STAY

Parisian Outpost

Yannick Alleno's restaurant at the Shangri-La Beijing serves some of the master's signature dishes and more recent creations

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Yannick Alleno is one of France’s most ambitious chefs. Apart from running the three-star restaurant at the Meurice in Paris, his little empire has grown considerably recently. Since last year, he is present in Asia, and was one of the first internationally famous chefs to come to Beijing with STAY.

Alléno’s food is as ambitious as anyone’s in Paris. From the fairly classical cuisine he served about 6 years ago, up to his present style, a lot of things have changed. His dishes have become lighter, to feature an increasingly Japanese influence. At times however, they are too subtle to be appreciated. That being said, he is one of the chefs who really do something quite unique in Paris.

STAY is an acronym that stands for Simple Table Yannick Alléno. This means that it’s not just another Meurice, but a slightly more casual restaurant. The first impression one gets however is that the restaurant isn’t really all that simple at all. The room is no less glitzy than the rest of the hotel, and the dishes read more or less like they could come from the menu of the Meurice.

The first nibbles make clear that this is definitely no casual restaurant. Radish coated in a richly flavoured cream, eel and beetroot terrine and a salt-cod fritter are technically impeccable and show that this brigade knows what it’s doing. As far as the food is concerned, the kitchen at STAY serves hearty, but elegant plates. His style is characterised by clean dishes, precise seasoning and at times unusual combinations.

A surprising dish is a plate of steamed scallops that are coated with a tomato paste, and served with parmesan shavings and white truffle. What sounds bizarre (white truffle and tomato), actually works remarkably well. The tomato paste is light and yet full of flavour. Thus, it doesn’t overpower the truffle, but brings out a very specific flavour, which we haven’t tasted anywhere else before. The dish as a whole is technically impeccable and even the scallops are firm and sweet, which is a rarity in Beijing.

That Gilbert can do even better, and in this case at a level that deserves a solid triple-starred rating is shown by his version of the hare à la royale. Interpretations of this most glorious of traditional French dishes are served in various guises at STAY. Last year, he served it with duck, and this year with beef. Remarkably, even the beef version doesn’t lack punch or concentration. It is so addictive in some ways that the relatively small portion really doesn’t suffice. Topped with the rich, complex sauce, a thick slice of perfectly cooked foie gras and black truffles, this is one of those dishes that make the journey out to Beijing’s west more than worthwhile.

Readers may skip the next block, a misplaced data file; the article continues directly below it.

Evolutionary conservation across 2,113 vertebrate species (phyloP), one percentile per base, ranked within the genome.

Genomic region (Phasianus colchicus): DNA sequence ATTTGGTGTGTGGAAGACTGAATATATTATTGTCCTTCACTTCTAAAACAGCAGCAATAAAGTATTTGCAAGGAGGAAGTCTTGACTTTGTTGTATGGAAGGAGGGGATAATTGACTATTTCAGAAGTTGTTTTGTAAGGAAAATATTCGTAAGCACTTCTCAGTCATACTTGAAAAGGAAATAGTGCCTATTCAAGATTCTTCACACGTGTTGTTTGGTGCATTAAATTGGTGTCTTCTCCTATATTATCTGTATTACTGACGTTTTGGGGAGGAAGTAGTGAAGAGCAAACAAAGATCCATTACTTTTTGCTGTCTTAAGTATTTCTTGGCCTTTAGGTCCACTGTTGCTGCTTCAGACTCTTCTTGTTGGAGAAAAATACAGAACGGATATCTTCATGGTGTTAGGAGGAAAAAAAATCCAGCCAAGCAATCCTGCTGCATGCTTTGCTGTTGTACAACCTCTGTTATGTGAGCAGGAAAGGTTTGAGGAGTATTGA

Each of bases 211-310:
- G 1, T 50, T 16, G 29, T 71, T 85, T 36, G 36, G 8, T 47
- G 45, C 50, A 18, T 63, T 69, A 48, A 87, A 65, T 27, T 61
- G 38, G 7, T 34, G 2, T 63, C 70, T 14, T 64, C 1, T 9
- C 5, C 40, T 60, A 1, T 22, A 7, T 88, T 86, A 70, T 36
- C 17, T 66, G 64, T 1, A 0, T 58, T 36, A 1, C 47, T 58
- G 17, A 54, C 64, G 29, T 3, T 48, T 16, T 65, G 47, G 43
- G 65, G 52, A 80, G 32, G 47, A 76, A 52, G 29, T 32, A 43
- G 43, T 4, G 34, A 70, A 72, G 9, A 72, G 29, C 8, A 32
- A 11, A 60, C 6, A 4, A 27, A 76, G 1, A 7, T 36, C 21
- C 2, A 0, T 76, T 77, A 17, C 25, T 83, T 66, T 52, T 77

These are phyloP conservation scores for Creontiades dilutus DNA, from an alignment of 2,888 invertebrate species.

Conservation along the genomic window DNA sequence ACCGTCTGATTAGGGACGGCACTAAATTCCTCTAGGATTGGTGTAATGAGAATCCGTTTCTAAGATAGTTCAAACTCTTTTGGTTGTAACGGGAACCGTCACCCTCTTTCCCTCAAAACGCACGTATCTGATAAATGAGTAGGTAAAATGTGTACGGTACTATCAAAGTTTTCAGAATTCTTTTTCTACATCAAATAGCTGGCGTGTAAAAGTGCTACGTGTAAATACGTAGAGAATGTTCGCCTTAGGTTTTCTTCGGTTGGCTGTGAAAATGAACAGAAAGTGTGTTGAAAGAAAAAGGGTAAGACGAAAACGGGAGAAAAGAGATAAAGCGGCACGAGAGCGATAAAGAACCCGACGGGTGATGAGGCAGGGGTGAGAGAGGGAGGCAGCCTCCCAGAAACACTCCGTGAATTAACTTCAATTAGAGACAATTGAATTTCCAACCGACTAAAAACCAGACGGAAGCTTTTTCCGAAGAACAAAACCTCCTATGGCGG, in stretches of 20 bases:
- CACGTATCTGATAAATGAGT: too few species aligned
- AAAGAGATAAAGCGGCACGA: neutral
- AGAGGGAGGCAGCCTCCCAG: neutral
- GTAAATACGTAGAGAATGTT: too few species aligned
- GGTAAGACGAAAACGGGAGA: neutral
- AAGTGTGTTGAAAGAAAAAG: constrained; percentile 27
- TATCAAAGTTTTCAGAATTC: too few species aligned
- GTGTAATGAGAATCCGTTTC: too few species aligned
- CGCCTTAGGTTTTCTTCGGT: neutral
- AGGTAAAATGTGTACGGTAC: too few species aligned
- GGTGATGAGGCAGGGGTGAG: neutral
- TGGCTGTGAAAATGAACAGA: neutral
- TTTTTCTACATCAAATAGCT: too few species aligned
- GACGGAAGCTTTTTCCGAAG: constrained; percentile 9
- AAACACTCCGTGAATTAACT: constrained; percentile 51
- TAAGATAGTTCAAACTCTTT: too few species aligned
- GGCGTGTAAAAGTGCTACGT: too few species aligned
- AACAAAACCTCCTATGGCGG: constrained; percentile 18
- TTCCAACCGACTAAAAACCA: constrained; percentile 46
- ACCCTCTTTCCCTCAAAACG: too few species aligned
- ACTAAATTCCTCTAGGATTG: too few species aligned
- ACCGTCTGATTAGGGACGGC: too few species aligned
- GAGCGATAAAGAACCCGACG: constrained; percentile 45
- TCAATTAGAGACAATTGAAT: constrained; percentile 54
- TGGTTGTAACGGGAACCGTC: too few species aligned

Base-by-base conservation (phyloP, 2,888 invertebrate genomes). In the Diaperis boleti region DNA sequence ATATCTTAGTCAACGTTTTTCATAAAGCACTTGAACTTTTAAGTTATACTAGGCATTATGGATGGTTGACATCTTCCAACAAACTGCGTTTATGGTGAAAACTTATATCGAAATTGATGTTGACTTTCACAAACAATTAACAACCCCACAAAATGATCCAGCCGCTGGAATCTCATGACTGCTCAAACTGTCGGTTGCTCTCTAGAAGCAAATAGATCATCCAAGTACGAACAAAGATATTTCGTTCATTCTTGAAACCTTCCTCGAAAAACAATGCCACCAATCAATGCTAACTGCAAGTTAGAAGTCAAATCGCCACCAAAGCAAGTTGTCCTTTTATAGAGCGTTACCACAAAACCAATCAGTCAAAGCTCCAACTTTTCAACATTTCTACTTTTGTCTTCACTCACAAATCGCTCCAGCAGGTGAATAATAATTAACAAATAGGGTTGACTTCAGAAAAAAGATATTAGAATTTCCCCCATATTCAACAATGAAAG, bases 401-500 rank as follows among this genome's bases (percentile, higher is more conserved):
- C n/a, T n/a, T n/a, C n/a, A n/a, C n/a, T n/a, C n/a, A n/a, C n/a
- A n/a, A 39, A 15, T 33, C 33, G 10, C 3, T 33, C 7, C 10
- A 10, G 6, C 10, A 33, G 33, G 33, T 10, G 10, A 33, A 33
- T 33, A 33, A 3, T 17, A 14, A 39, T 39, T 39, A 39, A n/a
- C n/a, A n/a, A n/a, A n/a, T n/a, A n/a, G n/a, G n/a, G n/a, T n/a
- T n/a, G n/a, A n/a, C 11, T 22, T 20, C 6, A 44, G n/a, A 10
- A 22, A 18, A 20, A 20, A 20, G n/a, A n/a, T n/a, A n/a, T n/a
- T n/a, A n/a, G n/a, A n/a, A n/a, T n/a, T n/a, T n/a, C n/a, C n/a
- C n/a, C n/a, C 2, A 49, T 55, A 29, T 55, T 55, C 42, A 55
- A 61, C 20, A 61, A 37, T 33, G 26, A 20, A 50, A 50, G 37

As the Meurice’s desserts are amongst the very best in Paris, it is not surprising that STAY too, is strong as far as sweets go. The pastry library is not only one of the central elements in the restaurant’s design, but also serves as the assembly station of the very best pastry we have eaten in Mainland China. A perfect Paris-Brest, beautiful choux or twists on one of the Meurice’s classic desserts – a roast pineapple with salt caramel ice cream – show that this is serious stuff.

We have travelled to China several times in the past few years. Whilst it is one of the most fascinating places on earth, the development of good Western restaurants has taken a long time. Given the availability of money and the willingness to spend it, it seemed odd that the big international chefs didn’t roll in earlier. Even when the first one did (Daniel Boulud), it took a place like STAY to serve seriously impressive French food in China. Currently, three restaurants push the boundaries of what is possible in the country: Mio, which serves Italian inspired food, The Georg with it’s Nordic cuisine and STAY.

Eating at STAY is a fairly bizarre experience. Whilst you might at first expect another decent, mediocre French restaurant, it turns out to be at the level of a very good two-star. Certain dishes served at STAY even verge on the sublime. One year after its opening, it can easily call itself the best French restaurant in the country.

 

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